June 10, 2015 By Kim Brown
Writers Milan Kundera, Stephen King and Sunnysider Julian Voloj all have something in common: they wrote the “Best Summer Books” of 2015, chosen by Publishers Weekly.
Neither the honor, nor the release of Voloj’s graphic novel “Ghetto Brothers” have changed his life much, he said. However, it has increased his appreciation of the fabric of New York.
“I discovered another layer of New York City and became part of a community.”
Not just any community.
He became close with former Bronx gang members, like Benjamin Melendez, founder and leader of the Ghetto Brothers, and met people like Afrika Bambaataa, a DJ who helped spread Hip Hop throughout the world.
Voloj’s book is a fictionalized first-person narrative that traces Melendez’s immigration to the Bronx, his founding of the powerful Ghetto Brothers gang and the eventual brokering of a gang truce in the Bronx.
The legendary Hoe Avenue Peace Meeting in 1971 led to music and dance parties attended by factions from all over the borough; it was at these parties that Hip Hop was born.
“Would Hip Hop have started without Melendez? No one knows. But there is a definite connection between the truce and the start of Hip Hop,” Voloj said.
There is also a definite connection between the Sunnysider and the activist he profiled.
Both are Jewish immigrants to the city and both share a love of music.
“Hip Hop was something original done from within the community,” Voloj said. “They created something positive when there was nothing there.”
The release of the book has not meant an end to Voloj’s relationship with Melendez.
“We both became friends and still talk regularly,” he said.
Voloj, born in Germany to Colombian parents, met Melendez while working on a photo series about Jewish diversity in 2010.
“I thought, a Puerto Rican Jewish gang leader, sounds like a perfect addition to our series.”
Melendez took him on a tour of the South Bronx neighborhood where he grew up in the 1960s, when the city was on the verge of bankruptcy and crime was rampant. The two got along so well, that despite having a full-time job and two young children, Voloj felt compelled to tell Melendez’s story.
As a child in Germany, Voloj gravitated toward graphic novels and Hip Hop, the music of outsiders. “Hip Hop was minority music. I was the only black-haired kid in school,” he said.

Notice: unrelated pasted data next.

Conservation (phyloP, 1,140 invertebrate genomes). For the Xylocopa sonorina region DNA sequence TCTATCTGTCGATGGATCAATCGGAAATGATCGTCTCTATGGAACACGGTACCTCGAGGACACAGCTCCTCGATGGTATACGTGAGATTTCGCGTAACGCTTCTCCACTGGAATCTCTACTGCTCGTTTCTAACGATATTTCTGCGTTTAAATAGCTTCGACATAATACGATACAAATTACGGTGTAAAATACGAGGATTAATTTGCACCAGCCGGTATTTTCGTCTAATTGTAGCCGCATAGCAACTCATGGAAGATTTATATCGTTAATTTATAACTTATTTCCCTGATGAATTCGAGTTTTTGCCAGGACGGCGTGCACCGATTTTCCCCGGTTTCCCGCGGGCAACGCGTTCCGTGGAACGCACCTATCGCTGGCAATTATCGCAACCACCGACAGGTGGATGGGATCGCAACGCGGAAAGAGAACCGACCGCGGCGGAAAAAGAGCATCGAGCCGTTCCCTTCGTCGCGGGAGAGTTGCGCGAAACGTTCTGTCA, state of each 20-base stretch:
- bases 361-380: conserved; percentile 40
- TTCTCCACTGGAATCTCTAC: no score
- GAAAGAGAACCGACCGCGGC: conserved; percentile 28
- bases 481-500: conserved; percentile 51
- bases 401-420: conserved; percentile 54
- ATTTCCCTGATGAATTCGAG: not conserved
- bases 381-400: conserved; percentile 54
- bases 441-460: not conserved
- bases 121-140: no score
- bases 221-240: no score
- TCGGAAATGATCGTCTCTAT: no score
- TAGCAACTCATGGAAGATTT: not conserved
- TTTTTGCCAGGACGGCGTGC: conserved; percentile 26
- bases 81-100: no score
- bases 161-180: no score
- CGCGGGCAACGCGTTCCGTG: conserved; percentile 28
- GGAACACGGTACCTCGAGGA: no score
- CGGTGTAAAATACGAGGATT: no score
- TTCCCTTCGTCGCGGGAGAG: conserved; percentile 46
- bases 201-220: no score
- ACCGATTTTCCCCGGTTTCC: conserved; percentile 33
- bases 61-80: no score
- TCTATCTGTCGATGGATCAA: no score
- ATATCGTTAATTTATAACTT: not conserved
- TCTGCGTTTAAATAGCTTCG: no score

His initial meeting with Melendez led to dozens if not hundreds of others over the next four years, both with Melendez and other former gang members, who are now in their 50s and 60s.
The interviews helped shape the coming-of-age narrative about a young man accepting his identity, and informed illustrator Claudia Ahlering’s time-period drawings of the South Bronx.
Each panel of the novel is infused with details from the time, from broken streetlights to accurate depictions of dartboards and posters on clubhouse walls.
Both the stunning images and unique storyline have contributed to the book being recognized as a Graphic novel pick-of-the-month by Barnes and Noble. Whether the publicity will translate into sales is yet to be determined.
There is, however, renewed interest in Melendez.
“Now that Hip Hop is such a big phenomenon, interest in the back story is there,” Voloj said.
In 2011, Voloj and Melendez organized an event commemorating the 40th anniversary of the Hoe Avenue Peace Summit.
Joseph Mpa, a community organizer who worked with the Black Panthers attended. It was Mpa who convinced Melendez to put an end to gang violence. (Both Mpa and Melendez spent several decades after the truce working as youth counselors.)
A Ghetto Brothers album has recently been re-released and there have been several panel discussions and events honoring the former gang leader turned activist and peacemaker.
A documentary just came out, as well.
While Voloj is now working on his next book, it is Melendez who is getting the attention he hasn’t gotten in a long time.
“His story had been forgotten,” Voloj said, “but now, thanks to the book, he’s getting the recognition he deserves.”
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